Tennis' Old Standbys in New Roles

Tennis' Old Standbys in New Roles

These are strange times for the two most famous rivals in men's tennis.

After years of dominating the game's top-drawer events and rewriting the record books, Roger Federer and Rafael Nadal are starting down unusual paths that they hope will lead to more Grand Slam titles.

Nadal, who missed 222 days with a knee injury after losing in the second round of Wimbledon last year, continues his comeback in Acapulco, Mexico, this week. Except his knee still hurts, and there's a chance he'll decide to skip one or both of the upcoming hard-court events in Indian Wells, Calif., where he has won two singles titles and two doubles titles, and in Miami, one of the few top events he has never won.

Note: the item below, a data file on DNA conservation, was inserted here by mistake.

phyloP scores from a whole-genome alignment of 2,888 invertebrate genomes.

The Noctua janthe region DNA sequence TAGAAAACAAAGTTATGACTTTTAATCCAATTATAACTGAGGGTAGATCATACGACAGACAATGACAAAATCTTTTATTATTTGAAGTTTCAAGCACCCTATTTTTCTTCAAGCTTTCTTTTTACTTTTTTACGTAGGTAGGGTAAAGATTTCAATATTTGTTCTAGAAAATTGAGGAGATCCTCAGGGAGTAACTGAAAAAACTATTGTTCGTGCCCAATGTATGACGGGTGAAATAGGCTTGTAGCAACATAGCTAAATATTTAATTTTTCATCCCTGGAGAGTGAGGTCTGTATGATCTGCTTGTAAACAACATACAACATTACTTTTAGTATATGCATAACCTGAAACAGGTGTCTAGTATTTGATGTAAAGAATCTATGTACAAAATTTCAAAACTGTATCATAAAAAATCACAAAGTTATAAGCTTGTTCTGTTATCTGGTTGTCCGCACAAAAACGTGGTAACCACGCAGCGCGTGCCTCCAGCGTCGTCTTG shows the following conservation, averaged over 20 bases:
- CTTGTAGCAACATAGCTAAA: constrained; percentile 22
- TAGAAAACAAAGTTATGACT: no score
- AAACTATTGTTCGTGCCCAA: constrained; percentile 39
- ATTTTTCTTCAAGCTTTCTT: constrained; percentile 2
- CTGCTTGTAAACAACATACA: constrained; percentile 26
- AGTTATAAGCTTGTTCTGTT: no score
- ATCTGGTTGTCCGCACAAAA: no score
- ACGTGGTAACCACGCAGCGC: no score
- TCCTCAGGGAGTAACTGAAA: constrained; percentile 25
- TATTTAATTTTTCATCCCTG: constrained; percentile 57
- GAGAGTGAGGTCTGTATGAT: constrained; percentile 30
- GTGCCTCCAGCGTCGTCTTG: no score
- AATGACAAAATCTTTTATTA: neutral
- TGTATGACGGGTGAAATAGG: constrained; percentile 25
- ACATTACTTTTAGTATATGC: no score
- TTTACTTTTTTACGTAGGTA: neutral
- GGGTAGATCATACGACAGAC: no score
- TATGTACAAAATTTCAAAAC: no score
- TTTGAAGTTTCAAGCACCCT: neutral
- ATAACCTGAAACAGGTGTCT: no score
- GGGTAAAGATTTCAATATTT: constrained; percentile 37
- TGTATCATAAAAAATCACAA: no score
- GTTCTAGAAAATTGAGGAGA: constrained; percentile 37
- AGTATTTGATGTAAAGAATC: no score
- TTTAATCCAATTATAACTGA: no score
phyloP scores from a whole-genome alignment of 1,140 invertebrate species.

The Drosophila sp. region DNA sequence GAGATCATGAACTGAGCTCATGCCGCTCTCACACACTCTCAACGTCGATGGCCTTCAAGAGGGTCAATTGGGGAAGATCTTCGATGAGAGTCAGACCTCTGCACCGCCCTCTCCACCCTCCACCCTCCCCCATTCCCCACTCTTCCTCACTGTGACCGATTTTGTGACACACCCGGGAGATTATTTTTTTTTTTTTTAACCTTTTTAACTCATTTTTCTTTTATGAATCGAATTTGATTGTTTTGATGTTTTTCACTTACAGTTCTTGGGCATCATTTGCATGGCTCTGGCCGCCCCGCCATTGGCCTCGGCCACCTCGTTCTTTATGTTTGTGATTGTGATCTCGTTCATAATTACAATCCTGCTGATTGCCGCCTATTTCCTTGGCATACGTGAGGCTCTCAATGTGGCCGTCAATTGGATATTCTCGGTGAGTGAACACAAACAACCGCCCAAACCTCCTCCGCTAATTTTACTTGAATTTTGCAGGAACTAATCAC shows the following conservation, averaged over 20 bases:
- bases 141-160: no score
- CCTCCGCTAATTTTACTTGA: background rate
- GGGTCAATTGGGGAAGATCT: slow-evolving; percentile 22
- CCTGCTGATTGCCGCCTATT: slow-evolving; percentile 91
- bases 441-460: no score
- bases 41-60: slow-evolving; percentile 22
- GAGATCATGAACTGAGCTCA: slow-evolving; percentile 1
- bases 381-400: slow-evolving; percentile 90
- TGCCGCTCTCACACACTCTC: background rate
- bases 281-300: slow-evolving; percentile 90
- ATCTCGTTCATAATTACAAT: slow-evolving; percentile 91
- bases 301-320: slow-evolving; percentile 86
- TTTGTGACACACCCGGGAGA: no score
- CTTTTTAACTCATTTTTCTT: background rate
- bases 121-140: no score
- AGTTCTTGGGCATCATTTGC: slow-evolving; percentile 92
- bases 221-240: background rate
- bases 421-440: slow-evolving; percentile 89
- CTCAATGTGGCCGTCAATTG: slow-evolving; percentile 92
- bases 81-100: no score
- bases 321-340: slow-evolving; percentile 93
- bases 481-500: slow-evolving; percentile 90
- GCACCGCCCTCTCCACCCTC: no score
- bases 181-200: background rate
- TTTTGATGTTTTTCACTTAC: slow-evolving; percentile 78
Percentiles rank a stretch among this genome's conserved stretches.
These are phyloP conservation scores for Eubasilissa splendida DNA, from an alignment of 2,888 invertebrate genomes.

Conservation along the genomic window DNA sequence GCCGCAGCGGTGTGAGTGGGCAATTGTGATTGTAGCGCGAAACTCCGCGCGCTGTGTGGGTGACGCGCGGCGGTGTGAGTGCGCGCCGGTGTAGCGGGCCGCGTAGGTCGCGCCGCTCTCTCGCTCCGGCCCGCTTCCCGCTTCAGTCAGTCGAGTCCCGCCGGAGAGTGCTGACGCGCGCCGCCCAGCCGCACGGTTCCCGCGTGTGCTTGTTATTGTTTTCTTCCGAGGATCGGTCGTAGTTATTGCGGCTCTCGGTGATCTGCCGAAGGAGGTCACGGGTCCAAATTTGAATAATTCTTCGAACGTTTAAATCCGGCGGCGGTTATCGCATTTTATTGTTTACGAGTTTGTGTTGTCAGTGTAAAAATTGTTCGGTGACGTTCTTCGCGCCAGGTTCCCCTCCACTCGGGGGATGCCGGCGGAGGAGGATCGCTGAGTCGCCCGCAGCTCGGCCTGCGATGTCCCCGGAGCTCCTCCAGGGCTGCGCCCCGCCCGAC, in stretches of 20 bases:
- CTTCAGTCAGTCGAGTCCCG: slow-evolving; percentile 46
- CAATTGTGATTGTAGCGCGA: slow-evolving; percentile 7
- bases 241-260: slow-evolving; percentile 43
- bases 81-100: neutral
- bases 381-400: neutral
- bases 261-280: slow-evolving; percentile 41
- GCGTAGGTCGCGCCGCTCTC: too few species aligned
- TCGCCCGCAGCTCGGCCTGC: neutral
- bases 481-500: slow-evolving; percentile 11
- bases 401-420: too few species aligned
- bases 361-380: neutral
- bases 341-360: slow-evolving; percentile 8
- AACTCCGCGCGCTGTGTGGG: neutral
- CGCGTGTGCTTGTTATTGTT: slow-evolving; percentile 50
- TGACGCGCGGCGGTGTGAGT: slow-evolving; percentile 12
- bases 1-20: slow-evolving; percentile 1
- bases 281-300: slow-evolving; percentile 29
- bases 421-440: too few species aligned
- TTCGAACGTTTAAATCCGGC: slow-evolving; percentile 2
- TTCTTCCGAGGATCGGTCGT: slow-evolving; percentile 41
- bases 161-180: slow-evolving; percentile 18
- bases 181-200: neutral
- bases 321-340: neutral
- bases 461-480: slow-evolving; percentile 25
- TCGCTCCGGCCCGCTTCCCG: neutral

Federer, still No. 2 in the world, remains rusty after a strong but ultimately unsuccessful performance at the Australian Open, where he lost in the semifinals. His plan to improve: take a seven-week break from tournaments, a stretch of almost two months that will see him miss Miami and Monte Carlo before he returns to action in Madrid in May. Instead of competing, he will vacation with his wife and twin daughters and then practice.

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